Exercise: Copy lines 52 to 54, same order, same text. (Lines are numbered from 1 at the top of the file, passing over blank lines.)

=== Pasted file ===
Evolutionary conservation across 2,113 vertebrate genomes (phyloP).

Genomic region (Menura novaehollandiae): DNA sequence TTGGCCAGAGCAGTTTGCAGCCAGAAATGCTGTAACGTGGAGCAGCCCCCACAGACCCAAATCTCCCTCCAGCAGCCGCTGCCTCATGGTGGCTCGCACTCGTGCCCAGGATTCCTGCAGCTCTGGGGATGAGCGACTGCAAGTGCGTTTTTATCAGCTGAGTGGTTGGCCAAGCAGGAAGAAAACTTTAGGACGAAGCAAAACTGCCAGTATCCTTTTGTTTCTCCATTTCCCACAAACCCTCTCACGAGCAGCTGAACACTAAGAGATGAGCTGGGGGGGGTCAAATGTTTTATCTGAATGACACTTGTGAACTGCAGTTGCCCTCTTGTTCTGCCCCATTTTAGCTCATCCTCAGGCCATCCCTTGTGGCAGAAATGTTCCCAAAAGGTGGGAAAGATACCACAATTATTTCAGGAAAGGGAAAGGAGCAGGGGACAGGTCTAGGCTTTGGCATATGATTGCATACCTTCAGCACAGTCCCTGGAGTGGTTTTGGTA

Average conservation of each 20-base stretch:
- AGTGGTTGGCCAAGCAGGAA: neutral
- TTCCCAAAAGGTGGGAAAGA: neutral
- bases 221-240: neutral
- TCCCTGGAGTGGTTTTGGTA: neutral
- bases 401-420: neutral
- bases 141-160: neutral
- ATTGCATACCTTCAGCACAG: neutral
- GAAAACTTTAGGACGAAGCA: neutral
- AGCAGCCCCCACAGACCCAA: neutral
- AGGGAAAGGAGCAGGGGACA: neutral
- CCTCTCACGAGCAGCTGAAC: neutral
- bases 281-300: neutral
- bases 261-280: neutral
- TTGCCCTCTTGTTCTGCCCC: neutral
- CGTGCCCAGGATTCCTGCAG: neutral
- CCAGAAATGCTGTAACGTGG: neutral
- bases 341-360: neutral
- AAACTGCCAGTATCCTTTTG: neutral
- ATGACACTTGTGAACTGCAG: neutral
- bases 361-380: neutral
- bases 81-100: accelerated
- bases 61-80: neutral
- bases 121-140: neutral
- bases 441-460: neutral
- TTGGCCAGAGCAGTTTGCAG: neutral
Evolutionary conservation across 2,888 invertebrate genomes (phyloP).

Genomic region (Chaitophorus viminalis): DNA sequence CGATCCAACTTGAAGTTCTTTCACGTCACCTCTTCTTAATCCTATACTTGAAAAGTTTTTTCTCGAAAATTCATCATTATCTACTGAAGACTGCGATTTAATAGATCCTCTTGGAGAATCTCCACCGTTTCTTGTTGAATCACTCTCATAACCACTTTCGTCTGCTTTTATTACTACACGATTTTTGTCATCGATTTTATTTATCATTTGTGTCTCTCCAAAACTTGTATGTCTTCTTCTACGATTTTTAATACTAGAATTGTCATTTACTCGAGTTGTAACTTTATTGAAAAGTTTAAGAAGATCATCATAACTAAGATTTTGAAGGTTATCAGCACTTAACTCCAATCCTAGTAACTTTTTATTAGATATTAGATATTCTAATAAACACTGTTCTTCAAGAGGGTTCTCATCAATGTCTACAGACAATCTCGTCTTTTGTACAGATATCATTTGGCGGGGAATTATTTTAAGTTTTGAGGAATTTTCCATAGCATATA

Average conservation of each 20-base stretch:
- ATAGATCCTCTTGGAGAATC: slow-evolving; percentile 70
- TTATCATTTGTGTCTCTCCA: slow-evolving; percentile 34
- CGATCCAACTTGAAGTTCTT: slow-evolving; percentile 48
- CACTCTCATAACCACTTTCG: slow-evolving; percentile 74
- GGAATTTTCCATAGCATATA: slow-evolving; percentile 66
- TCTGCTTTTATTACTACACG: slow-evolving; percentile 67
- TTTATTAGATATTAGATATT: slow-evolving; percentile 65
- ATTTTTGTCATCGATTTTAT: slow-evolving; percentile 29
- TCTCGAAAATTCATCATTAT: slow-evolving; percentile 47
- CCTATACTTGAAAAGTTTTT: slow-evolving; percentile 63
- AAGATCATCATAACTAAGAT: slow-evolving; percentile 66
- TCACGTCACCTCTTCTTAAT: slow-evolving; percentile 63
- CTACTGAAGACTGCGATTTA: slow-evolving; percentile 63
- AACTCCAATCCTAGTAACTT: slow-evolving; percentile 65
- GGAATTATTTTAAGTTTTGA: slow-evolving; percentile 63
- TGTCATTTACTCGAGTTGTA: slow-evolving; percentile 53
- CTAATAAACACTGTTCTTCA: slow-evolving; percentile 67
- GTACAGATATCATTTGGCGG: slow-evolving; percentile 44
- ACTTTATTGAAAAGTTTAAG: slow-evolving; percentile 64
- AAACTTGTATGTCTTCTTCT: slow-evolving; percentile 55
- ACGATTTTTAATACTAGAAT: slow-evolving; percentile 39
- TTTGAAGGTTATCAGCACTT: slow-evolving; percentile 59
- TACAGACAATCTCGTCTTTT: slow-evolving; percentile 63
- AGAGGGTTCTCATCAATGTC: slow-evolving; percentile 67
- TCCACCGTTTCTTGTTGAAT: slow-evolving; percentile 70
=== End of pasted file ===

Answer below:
- ACGATTTTTAATACTAGAAT: slow-evolving; percentile 39
- TTTGAAGGTTATCAGCACTT: slow-evolving; percentile 59
- TACAGACAATCTCGTCTTTT: slow-evolving; percentile 63